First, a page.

The Philippine Chronicles, 3

So, I'm tired again but I know that the last post really sucke so I'll push through and try to make this one more interesting (or at least more detailed). Today was a great day. Actually, it didn't start terribly great. About two minutes after we left the hotel we realized that I had left the tripod (you would think that is something that I wouldn't do; you'd be wrong). So we had to turn around to go get it. Surprising, everyone was very understanding.

We visited our first project today. It was at Capitol City Foursquare Church in Quezen City. In the Philippines, children typically attend the Compassion project on Saturdays, so it was different to see this project. What we were able to experience however is the Child Survival Program part of this project. This program works with mother/child units ranging from expecting mothers to children that are four years old. It was really cool to see how the workers interact with the mothers and children and to learn how they are giving them a huge advantage in simple survival.

Callie was able to meet the child she sponsors. His name was Jaepee and was extremely shy at first. You know, when those of us who sponsor get the opportunity to meet our children we typically bring a backpack full of gifts. Then we meet the children, give them the gifts, take a lot of pictures and ask a lot of questions. This can be extremely overwhelming. But Jaepee eventually opened up, though he had very little interest in being filmed.

For lunch we went to a place called Max's, which is evidently a pretty typical chain restaurant around here. Eric and I sat a table with a number of people that included two of the LDP students, Michelle and Nice. They were kind enough to walk us through our meal, and thanks to them I had a taste of my first corn-milkshake. Some of you know that I have an adversion to corn in any form, much less as a milkshake, but it really wasn't that bad. You can see a little bit of our lunch in the video below, hosted by Eric.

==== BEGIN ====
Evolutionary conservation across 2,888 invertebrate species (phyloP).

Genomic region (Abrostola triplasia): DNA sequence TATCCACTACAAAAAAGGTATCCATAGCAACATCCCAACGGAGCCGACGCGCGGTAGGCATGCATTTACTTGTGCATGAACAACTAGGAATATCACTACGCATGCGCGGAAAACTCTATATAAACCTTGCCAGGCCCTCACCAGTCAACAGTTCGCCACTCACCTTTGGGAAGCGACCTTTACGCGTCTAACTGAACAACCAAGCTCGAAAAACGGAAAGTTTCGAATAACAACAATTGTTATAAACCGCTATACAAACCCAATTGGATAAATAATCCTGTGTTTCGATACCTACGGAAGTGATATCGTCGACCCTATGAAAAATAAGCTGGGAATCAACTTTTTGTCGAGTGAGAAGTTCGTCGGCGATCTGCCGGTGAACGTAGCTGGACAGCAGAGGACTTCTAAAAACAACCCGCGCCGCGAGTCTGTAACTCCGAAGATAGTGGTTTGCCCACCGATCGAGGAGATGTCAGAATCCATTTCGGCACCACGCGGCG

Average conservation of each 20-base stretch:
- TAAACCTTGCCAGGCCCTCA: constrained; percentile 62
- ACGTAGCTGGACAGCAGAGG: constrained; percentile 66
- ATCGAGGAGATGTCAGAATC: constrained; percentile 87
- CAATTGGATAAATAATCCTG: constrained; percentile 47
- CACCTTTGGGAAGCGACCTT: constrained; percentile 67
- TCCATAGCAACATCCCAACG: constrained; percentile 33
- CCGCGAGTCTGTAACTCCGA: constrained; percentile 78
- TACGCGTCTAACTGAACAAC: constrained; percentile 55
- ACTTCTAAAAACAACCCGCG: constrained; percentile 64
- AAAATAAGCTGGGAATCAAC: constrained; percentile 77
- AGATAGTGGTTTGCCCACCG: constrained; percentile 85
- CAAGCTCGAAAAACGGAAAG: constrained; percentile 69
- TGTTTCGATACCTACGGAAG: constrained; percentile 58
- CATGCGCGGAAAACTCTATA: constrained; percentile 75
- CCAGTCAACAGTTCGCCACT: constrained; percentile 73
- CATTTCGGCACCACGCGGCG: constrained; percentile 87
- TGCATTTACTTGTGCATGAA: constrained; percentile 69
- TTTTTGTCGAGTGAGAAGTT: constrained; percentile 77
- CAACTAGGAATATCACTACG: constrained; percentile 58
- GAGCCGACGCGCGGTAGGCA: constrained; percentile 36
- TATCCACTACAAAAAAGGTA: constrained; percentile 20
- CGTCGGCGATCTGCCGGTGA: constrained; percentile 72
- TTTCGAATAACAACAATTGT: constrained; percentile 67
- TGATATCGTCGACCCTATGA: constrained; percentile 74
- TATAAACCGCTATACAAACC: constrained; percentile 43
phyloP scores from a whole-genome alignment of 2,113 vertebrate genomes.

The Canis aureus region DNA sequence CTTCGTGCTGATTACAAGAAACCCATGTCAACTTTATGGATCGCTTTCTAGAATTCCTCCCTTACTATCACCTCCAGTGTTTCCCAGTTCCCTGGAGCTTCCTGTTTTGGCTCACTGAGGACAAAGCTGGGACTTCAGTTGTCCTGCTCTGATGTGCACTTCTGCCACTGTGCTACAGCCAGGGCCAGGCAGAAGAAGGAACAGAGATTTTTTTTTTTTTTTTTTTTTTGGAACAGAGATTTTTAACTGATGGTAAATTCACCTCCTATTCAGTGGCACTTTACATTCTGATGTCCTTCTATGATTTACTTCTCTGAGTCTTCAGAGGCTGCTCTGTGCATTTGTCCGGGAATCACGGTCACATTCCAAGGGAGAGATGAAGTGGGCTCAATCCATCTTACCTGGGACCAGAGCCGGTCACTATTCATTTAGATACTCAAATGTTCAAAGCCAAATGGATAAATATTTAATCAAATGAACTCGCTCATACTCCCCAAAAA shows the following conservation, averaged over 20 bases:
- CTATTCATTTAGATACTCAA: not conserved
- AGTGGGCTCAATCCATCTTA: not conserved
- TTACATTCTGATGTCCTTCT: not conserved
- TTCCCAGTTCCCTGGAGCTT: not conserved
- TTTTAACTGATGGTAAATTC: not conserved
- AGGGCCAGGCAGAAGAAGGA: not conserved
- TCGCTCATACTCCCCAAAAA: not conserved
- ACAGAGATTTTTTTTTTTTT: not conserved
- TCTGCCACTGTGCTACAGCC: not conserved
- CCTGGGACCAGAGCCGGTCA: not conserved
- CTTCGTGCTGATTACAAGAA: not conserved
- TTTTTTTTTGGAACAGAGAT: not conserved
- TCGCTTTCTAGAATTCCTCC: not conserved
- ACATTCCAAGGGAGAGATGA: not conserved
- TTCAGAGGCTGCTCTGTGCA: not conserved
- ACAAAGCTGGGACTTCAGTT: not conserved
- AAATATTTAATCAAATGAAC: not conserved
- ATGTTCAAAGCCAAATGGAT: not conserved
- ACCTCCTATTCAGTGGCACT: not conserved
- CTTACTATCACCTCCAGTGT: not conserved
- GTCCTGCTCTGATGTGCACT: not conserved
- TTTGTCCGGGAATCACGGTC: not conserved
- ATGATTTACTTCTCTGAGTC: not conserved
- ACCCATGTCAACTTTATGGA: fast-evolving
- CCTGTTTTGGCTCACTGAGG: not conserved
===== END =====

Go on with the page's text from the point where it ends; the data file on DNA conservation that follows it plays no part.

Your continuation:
We also shot interviews today with all four of the LDP students. This is by far my favorite part of these trips. Just in case you're not aware, God is working mightily in the world, and these LDP graduates are living testimonies of that.

The most poignant moment of the day was when I asked one of them named Kiwi to try to describe what poverty looks like in the Philippines. She said, "I remember when apples first came to the Philippines. It was a really big deal. It was like everyone had apple fever." At this point I was actually trying to figure out if she was talking about Apple computers or the fruit. She was talking about the fruit. I'm an idiot. She continued, "I begged my parents to buy us an apple so that we could just see what it tasted like, but even a rotten apple, we couldn't afford."

What have you eaten today?

The day was good. The day was long. The day was hot. I want more days like today.

Now on to a more personal matter...

I'm really torn between two worlds right now. I want to be here, in the present, making the most of the opportunities God has blessed us with to listen to these stories and discover how to best share them. But my heart right now is back home.

Some of you know that Liza and I have been journeying through fertility treatment. We haven't been just super-open about it because there are a lot of unknowns still and just to be honest, people don't always know what to say about it and just end up saying something stupid. That's probably prideful, but anway...

So, that journey is somewhat culminating here in a couple of hours as I write this, and I'm halfway around the world. And honestly, I don't know how to feel about it. I believe I'm being faithful and obedient to the path God is calling me to walk, yet Liza is having to walk part of the path by herself right now. And that sucks.

And I feel helpless.  There is absolutely nothing I can do to affect the outcome.  This is truly beyond any illusion of control I might have.  And it's realy life.  This is seriously real-life stuff.

When did this start happening?

I hope this isn't whining.

So, if you see Liza today, or if you just want to call her, it would be awesome for her to know the people that care about her today.

And I'd like to ask you to pray. And pray hard. The financial and emotional burden this has been is taking its toll. We're looking forward to ending this part regardless, but we're sure expecting God to come through with one particular outcome over the other. And to have you join us in asking Him for that would mean the world to us.

Tomorrow we're supposed to see some of the poorest areas in which Compassion works. How do you even process that?

We'll see.

Signing off.